Starbucks prepares to reopen stores closed in coronavirus pandemic, predicting a return to normal operations in June
- Starbucks is preparing to reopen locations that shuttered during the coronavirus pandemic, CEO Kevin Johnson announced on Thursday.
- Employees will no longer be paid if they do not show up for work starting May 3, as Starbucks adjusts its store formats and service options in stores that reopen.
- Starbucks expects to resume normal operations, ending its Catastrophe Pay program and $3 pay bump for workers in June.
- President Trump announced that Starbucks CEO would join other restaurant industry leaders in advising the White House on America's economic revival.
- Visit Business Insider's homepage for more stories.
Starbucks is preparing to reopen stores and once again require employees to attend work.
On Thursday, Starbucks CEO Kevin Johnson announced that the company is rolling out plans to reopen stores that shuttered during the coronavirus pandemic, using different store formats and timing in different areas. The coffee giant is predicting a return to normal operations in June.
"With governments, health care professionals, businesses and citizens all working together, there is evidence many markets have in fact 'flattened the curve' and are now beginning to see a decline in the number of new confirmed COVID-19 cases," Johnson said in a letter to employees.
"This is prompting many to define the next steps that will appropriately prioritize health concerns while, at the same time, take thoughtful and measured steps to serve our communities," Johnson continued.
On March 20, Starbucks announced it was closing all stores without drive-thrus, converting many locations into drive-thru and delivery-only businesses. The company allowed all workers to be paid whether or not they came to work, with those who did go to work receiving $3 extra per hour.
Starting on May 3, Starbucks will no longer pay workers who are healthy but do not want to show up in stores. Employees who do not want to risk going to work will need to use vacation day or unused sick leave. Those who do work in stores will continue to receive the $3 pay bump through May.
High-risk employees, including those with illnesses that make them susceptible to COVID-19 and people living with healthcare workers, are eligible to be paid without showing up at work through Starbucks' "Catastrophe Pay" program.
Starbucks said it plans to phase out Catastrophe Pay and the $3 pay bump for employees who do show up at work in June when the coffee chain is predicting a return to normal operations, pay, and benefits.
Starbucks' CEO is advising Trump on economic revival during the coronavirus pandemic
Earlier this week, President Trump announced that Johnson would join other restaurant industry leaders in a "Great American Economic Revival Industry Group" for the industry. When announcing the creation of the groups, Trump said that the plans to reopen the country are "close to being finalized."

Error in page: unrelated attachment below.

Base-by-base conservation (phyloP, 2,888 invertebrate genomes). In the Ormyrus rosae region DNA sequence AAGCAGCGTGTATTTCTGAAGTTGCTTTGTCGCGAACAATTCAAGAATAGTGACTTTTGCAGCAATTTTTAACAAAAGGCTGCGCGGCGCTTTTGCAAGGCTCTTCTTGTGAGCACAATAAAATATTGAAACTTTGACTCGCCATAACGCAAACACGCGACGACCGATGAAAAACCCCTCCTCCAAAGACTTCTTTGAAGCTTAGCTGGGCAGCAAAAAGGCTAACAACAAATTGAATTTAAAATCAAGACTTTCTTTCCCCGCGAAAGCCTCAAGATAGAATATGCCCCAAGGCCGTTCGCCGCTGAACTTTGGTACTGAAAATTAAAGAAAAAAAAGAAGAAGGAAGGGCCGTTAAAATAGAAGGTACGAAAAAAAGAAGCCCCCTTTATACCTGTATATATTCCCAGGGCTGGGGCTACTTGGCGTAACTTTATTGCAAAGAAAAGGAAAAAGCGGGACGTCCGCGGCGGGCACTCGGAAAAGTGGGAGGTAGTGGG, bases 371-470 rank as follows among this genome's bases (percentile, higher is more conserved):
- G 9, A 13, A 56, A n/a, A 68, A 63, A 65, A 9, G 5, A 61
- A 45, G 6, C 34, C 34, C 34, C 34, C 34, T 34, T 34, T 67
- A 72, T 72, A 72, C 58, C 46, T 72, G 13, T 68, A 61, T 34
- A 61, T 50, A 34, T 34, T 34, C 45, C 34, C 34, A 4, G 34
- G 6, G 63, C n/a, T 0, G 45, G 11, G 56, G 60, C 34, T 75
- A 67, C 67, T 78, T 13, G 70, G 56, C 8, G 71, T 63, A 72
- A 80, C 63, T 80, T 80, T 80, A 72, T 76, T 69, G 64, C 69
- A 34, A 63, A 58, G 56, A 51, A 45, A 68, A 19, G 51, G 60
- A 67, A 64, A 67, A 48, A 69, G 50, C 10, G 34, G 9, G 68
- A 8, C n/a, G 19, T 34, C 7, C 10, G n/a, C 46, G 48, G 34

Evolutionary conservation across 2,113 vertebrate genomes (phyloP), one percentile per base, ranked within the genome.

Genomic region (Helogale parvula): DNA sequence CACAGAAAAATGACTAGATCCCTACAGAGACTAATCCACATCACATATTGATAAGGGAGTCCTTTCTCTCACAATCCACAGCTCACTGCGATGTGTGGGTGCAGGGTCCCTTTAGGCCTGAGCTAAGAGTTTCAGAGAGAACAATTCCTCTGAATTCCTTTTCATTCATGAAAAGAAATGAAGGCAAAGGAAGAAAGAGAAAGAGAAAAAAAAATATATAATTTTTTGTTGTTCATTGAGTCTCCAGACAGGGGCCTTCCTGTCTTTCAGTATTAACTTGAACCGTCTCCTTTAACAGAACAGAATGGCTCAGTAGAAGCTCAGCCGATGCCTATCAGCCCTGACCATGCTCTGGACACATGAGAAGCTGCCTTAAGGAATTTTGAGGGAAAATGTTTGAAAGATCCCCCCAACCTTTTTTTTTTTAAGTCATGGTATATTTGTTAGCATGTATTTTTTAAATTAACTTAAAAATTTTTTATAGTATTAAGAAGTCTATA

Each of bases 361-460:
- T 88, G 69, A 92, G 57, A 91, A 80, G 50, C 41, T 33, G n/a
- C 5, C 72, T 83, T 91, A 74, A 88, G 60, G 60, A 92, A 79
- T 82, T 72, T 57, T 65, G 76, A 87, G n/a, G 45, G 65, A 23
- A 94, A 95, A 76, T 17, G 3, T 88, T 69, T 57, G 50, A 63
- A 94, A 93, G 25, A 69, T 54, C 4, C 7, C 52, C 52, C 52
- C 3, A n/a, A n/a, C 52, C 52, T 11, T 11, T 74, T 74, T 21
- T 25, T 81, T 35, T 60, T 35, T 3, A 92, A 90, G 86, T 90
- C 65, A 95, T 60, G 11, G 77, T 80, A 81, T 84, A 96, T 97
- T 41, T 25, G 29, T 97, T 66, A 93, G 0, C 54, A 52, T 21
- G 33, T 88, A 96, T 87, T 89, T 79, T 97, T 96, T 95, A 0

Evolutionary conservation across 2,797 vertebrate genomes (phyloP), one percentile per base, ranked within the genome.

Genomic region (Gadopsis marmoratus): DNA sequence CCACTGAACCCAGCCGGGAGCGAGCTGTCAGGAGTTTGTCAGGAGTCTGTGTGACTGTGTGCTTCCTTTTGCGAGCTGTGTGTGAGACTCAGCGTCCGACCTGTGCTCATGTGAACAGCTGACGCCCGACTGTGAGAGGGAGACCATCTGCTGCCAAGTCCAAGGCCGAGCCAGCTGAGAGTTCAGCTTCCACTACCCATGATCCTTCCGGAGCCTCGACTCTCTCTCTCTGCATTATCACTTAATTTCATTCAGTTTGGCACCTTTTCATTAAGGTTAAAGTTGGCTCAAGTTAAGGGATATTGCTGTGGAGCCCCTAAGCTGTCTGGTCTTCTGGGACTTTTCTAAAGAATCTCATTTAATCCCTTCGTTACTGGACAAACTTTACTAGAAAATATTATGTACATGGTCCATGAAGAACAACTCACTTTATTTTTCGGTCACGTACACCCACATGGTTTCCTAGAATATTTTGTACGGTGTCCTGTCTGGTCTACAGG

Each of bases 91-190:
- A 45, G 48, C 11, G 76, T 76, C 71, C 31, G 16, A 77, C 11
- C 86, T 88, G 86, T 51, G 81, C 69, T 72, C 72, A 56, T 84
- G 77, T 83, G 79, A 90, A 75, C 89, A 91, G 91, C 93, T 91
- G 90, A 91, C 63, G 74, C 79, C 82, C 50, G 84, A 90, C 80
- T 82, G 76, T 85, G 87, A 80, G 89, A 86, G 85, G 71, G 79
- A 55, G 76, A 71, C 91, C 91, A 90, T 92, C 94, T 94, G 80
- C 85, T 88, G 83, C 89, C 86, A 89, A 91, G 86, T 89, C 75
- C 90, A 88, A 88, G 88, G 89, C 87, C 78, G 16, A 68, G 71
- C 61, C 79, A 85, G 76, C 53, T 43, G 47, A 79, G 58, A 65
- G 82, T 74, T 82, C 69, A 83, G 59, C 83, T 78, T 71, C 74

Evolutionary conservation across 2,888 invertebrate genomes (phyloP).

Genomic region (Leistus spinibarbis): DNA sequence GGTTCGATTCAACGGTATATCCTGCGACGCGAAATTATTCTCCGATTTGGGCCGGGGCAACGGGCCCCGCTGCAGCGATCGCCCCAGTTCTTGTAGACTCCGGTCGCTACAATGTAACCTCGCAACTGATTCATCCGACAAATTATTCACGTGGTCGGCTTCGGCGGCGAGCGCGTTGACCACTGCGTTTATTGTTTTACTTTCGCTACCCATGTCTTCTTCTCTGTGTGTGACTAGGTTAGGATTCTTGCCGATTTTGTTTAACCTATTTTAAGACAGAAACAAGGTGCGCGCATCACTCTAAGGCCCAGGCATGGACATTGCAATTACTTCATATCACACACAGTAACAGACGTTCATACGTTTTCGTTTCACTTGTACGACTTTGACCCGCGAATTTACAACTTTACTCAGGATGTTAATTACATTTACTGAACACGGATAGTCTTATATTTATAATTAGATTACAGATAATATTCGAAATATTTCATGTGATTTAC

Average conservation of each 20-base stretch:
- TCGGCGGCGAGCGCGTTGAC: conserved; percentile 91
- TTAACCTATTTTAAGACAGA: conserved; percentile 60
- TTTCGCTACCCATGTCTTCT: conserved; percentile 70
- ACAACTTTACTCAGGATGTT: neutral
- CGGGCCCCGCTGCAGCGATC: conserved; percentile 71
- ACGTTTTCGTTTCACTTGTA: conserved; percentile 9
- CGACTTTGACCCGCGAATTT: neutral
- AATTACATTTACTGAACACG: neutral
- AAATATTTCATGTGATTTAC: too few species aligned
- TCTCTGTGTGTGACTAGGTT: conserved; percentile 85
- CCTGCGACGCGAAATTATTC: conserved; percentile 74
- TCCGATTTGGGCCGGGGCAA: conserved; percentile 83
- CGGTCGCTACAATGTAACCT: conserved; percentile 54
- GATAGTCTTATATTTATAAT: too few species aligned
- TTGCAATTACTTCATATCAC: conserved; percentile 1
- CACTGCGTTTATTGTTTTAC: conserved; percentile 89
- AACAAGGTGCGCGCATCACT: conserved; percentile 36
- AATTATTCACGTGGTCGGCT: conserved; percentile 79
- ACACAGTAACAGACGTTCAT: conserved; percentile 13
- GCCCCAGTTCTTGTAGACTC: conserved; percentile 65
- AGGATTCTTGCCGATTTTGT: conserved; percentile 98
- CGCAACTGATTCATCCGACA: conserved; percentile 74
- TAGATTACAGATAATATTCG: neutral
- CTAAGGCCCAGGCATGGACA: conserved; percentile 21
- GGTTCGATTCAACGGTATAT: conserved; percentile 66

"The day will be very close because certain states, as you know, are in much different condition and in a much different place than other states," Trump said on Tuesday. "It's going to be very, very close. Maybe even before the date of May 1st."
Johnson said in Thursday's letter that Starbucks aims to "exceed public health requirements" as it reopens stores. The chain plans to emphasize options such as contactless service, entry-way pickup, curbside delivery, and at-home delivery.
According to Johnson, Starbucks will look at the local status of the coronavirus outbreak, guidance from health and government officials, community sentiment, and stores' operational readiness when deciding to reopen.
"Not all decisions are financial, and in a crisis like this, they must be secondary to the health and well-being of our partners and customers," Johnson said.
Do you have a personal experience with the coronavirus you'd like to share? Or a tip on how your town or community is handling the pandemic? Please email firstname.lastname@example.org and tell us your story.
Get the latest coronavirus business & economic impact analysis from Business Insider Intelligence on how COVID-19 is affecting industries.
- Elizabeth Holmes ordered dinners for Theranos staff but made sure they weren't delivered until after 8 p.m. so they worked late: book
- My twin and I were in separate classrooms in school. Our joint math lesson made me realize how silly that was.
- 2,000 years before 'manscaping' and smooth armpits, the Romans were seriously into hair removal, archaeological findings show
- Best flagship phones in India in 2023
- Small Size Bluetooth speakers in India
- IIT Madras tops Indian institute ranking fifth year in a row – here are the top 10
- Best tablets under ₹5000 in India
- Speedy, small loan market sees Muthoot Microfin make an entry